Sex pervades my art. Unfortunately, art that's overtly sexual is too often overlooked by the cultural establishment. They like inference, but not stuff that's too real or confronting (especially from women). In state-run institutions, collections of erotic work are often hidden away and revealed only to approved scholars and only by appointment.
Talking about a current exhibition of 2,500 years of erotic art at the Barbican Centre, in London, Seduced: Art And Sex From Antiquity To Now, the Centre's Head of Galleries made sure she defined the show as anything but sexual. "This is not an exhibition about sex and it's not an exhibition about pornography. It's a serious work of art history and curatorship," she declared. "It's an exhibition about how artists presented sex as a fundamental experience which connects everybody." Even the Barbican website describes the show as "the historical and cultural framework to explore the boundaries of acceptability in art." It's the country's biggest exhibition of erotic art and yet in all their references to it, the institution tries to distance itself from the real stuff of it, dumbing it down with pseudo-intellectual Newspeak. They try to pretend it's all about context, not content. No sex, no emotion, no sticky mess.
The greasy rut of real intercourse, the squish and ooze of shared and singular boldily fluids, troubles curators and critics most – literally and metaphorically. Intimate self-expression of any kind is especially difficult for them to take in the autobiographical context of a young woman. The anguished self-portraits of Frida Kahlo still make people cringe, as do Sophie Calle's brittle, forensic photographs and typed confessions. It's almost as if something sacred – something taboo – is transgressed when women depict their sexuality, along with the actual physical expressions of it, in their art.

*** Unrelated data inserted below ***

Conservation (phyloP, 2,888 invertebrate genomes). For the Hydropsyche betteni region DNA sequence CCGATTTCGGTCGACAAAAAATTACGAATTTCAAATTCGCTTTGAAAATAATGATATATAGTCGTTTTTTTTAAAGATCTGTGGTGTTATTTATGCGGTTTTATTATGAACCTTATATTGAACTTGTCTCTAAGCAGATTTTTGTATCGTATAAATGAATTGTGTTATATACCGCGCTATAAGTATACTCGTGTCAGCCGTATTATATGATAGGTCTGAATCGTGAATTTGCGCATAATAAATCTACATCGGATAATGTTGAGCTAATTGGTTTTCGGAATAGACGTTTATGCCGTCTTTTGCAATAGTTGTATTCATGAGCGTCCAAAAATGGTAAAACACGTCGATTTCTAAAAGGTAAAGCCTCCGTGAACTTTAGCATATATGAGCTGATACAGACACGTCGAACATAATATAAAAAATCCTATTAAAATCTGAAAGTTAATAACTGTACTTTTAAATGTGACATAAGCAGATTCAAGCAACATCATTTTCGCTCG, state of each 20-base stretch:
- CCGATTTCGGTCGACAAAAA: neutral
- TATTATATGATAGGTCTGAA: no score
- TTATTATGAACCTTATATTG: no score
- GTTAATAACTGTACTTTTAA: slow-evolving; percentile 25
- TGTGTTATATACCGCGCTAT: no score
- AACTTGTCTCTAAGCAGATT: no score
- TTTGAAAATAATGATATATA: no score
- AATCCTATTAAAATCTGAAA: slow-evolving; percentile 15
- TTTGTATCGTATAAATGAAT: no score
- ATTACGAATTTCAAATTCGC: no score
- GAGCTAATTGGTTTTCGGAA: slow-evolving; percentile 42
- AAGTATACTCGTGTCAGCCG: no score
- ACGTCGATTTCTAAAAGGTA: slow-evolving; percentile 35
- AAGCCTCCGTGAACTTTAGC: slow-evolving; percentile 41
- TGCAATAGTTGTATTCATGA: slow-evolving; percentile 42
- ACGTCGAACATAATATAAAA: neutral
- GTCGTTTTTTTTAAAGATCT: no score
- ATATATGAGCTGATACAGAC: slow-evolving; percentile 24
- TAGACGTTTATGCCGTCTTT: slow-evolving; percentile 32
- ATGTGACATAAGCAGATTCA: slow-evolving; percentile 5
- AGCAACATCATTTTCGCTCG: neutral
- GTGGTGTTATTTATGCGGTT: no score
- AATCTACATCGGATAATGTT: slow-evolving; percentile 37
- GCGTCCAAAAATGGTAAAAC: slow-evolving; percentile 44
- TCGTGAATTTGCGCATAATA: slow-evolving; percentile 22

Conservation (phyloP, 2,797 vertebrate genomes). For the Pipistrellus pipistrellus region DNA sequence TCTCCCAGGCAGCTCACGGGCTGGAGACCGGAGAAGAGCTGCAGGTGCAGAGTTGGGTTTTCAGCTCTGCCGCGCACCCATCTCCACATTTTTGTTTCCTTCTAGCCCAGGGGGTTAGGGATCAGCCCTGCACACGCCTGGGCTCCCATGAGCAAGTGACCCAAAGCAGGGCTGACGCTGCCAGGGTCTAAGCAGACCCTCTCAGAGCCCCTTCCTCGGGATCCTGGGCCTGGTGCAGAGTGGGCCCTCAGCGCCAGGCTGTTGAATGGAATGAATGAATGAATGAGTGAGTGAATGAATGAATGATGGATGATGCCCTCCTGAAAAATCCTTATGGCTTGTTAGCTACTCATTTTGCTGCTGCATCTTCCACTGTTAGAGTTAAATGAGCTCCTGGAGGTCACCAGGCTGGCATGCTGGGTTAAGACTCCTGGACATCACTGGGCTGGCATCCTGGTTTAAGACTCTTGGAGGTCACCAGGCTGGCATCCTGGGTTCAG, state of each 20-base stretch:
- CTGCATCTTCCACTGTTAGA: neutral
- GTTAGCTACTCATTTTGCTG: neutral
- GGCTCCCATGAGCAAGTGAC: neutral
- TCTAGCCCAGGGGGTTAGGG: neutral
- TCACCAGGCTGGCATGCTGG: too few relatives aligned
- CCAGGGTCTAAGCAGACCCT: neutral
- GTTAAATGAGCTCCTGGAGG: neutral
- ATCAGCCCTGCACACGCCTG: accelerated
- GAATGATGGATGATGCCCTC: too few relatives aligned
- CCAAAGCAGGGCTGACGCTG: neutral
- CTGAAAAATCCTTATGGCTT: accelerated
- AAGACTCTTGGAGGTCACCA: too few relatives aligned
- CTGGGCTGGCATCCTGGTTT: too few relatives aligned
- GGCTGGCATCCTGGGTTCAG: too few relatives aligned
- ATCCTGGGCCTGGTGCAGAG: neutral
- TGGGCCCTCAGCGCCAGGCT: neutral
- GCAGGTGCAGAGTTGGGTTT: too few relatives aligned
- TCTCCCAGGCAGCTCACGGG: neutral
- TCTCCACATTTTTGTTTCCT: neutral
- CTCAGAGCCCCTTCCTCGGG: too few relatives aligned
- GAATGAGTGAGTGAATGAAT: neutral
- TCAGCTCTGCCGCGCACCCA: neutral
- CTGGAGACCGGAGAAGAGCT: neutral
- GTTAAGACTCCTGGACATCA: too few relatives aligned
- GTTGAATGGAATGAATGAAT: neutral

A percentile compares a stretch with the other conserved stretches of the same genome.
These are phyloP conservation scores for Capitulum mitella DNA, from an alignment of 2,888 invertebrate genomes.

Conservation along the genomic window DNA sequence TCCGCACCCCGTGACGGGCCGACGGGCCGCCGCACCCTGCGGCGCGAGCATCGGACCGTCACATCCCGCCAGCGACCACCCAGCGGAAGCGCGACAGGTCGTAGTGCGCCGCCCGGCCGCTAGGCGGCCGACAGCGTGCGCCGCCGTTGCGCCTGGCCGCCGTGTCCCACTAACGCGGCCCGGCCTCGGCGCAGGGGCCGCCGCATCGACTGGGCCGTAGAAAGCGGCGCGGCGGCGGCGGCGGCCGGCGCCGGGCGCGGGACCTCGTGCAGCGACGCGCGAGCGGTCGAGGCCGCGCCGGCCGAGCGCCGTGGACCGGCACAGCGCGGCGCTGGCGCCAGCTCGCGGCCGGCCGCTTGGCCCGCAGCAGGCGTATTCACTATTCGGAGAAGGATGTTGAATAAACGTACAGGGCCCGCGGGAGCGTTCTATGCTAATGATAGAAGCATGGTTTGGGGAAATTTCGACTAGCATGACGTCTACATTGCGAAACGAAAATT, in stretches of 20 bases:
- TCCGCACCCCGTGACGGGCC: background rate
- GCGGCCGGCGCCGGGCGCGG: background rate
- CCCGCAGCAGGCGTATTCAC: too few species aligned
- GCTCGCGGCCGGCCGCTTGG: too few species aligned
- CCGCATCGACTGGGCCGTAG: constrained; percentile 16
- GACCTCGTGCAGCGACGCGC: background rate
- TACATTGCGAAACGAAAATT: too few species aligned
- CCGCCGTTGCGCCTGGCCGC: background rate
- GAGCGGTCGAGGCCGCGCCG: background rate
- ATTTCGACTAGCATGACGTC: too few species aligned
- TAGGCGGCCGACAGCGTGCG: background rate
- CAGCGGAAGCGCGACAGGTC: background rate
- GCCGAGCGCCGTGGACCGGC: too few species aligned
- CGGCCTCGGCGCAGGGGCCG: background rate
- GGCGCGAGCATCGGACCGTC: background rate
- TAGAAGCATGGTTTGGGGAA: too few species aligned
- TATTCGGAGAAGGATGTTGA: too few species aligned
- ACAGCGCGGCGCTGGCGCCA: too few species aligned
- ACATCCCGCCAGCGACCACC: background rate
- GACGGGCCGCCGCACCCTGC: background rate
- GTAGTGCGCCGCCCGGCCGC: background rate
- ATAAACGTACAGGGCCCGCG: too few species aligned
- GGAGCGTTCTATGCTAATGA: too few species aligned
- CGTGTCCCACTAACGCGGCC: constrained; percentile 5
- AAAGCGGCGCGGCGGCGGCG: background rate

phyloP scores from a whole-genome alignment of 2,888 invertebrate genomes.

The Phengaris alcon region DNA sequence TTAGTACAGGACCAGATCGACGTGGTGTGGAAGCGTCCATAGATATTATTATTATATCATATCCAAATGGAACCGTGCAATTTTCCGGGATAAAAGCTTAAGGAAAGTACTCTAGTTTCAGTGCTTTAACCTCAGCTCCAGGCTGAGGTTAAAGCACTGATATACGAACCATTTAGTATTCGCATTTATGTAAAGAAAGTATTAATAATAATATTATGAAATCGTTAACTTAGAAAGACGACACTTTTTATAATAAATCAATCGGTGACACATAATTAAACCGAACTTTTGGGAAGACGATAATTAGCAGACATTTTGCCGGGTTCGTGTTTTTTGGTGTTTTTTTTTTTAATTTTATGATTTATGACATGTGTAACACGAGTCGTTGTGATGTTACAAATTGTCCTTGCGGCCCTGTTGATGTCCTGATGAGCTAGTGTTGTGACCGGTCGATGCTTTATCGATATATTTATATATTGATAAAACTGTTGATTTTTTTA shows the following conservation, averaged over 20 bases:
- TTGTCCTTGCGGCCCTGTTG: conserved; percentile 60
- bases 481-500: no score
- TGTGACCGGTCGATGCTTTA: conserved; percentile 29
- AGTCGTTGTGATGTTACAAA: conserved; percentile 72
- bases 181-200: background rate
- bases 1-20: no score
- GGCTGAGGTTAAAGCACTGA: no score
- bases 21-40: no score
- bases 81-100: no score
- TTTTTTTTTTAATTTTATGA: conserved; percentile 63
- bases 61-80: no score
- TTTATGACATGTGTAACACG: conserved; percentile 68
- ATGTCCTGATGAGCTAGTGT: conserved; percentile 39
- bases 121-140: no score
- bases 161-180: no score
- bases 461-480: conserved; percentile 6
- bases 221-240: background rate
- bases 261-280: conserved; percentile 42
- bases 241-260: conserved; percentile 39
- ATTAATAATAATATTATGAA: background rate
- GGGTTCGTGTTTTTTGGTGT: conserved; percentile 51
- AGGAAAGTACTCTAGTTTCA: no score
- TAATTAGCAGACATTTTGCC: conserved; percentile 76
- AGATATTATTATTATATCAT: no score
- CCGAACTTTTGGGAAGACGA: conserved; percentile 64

Sex is still subversive, despite the ubiquity of porno-chic in advertising and entertainment. I'm repelled by the empty, amateur, exhibitionistic porn that women post on the web: graphic, self-conscious humping – "Look, Ma, I'm fisting!" – with hairy-arsed husbands or spotty boyfriends or bovine girlfriends (or all of them together) intermingled with happy snaps of their pets, suburban mall shopping and ten-pin bowling. The photos, like the clumsy MySpace-like pages to which they're posted, are neither expressive nor sexy. There's no thought, no reflection, no deeper narrative. Like professional porn, the only point is his final oafish grunt and her pig-stuck squeal during the inevitable facial money-shot.
I paint and draw graphic sex. Like the suburban hausfrau, I am almost always a 'character' in it. But what I'm doing – and why I'm doing it – is very different. I'm offering up my psyche and my self within the act. (I'm also just a tad better on the technical side of things). Sex is a symbolic device to demonstrate just how starkly I'm ready to reveal myself. It has nothing at all to do with exhibitionism. It's intimate and reflective. Each painting or drawing is an excerpt from an ongoing, multi-tiered (think hypertext) narrative of my life, offering different (sometimes contradicory) facets of my self, my sexuality, my emotional experiences.
The only way work like this can be effective is if nothing is held back – ever. To hide any part of my self or my story simply because of shyness or discomfort – not least the discomfort of others – would be wrong. The work would be leached of the very qualities that distinguish it as art.